A new study indicates the possibility to monitor the progression of Alzheimer’s disease by monitoring major brain antioxidant levels using noninvasive techniques
In a breakthrough human study, anti-oxidant, glutathione (GSH), which protects the brain from stress, has been found to be significantly depleted in Alzheimer’s patients compared to normal subjects. As GSH is a very important anti-oxidant that protects the brain from free radicals, the findings give us another measure to use when diagnosing potential for the advancement of Alzheimer’s disease or recognizing those that are in the throes of Alzheimer’s advancement.
By implementing non-invasive imaging techniques, Dr. Mandal and his team of researchers found that GSH has two conformations (closed and extended forms) in the brain. It was discovered that when GSH is depleted in the hippocampus regions of an elderly person the healthy brain suffers mild cognitive impairment (MCI), which is known to be present in the earlier stages of AD. It is now correlated that closed form of GSH is depleted in AD patients. At present no report is available to indicate to what extent the lower levels of extended form of GSH in those suffering from AD can be measured but it opens the possibility for further clinical observation using GSH as supplement to combat the advancement of AD.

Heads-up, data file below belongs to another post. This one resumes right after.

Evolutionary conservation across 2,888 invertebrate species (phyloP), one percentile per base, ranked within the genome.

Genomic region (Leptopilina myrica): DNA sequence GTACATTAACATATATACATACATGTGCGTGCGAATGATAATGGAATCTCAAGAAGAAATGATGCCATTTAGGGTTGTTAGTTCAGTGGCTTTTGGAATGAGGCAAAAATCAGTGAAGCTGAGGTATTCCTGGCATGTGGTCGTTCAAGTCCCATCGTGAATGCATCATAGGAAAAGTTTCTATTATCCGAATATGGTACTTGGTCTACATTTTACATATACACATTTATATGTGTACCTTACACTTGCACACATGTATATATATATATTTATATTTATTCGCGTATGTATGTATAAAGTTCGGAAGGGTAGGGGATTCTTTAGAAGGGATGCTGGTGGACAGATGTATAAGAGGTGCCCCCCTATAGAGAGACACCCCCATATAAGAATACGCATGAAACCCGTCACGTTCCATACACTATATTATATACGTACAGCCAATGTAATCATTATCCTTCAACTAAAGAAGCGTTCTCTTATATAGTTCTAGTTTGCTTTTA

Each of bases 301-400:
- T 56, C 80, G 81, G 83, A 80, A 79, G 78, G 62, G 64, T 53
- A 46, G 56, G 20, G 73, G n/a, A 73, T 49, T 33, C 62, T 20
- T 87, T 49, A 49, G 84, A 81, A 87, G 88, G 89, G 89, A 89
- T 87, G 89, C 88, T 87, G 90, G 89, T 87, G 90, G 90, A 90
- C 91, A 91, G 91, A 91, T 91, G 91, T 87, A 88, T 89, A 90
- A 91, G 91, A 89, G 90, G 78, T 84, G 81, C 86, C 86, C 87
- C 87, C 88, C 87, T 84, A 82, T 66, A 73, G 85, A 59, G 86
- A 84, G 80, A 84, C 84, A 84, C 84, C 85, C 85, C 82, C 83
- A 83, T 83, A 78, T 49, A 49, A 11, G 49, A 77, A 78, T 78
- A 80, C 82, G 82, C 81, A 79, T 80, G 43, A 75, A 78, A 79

“If routine non-invasive tests for lower levels of GSH in the hippocampus regions are performed, we might be able to mitigate the advancement of Alzheimer’s disease by providing GSH supplements- A observational study is planned” Dr. Mandal said.
The multi-continent research team lead by Dr. Mandal, led this breakthrough research and this research has a huge potential for therapeutic development for AD.
- Deepika Shukla, Pravat K. Mandal, Lars Ersland, Eli Renate Grüner, Manjari Tripathi, Partha Raghunathan, Ankita Sharma, G.R. Chaithya, Khushboo Punjabi, Christopher Splaine. A Multi-Center Study on Human Brain Glutathione Conformation using Magnetic Resonance Spectroscopy. Journal of Alzheimer’s Disease, 2018; 1 DOI: 10.3233/JAD-180648
This article was originally published on ScienceDaily.com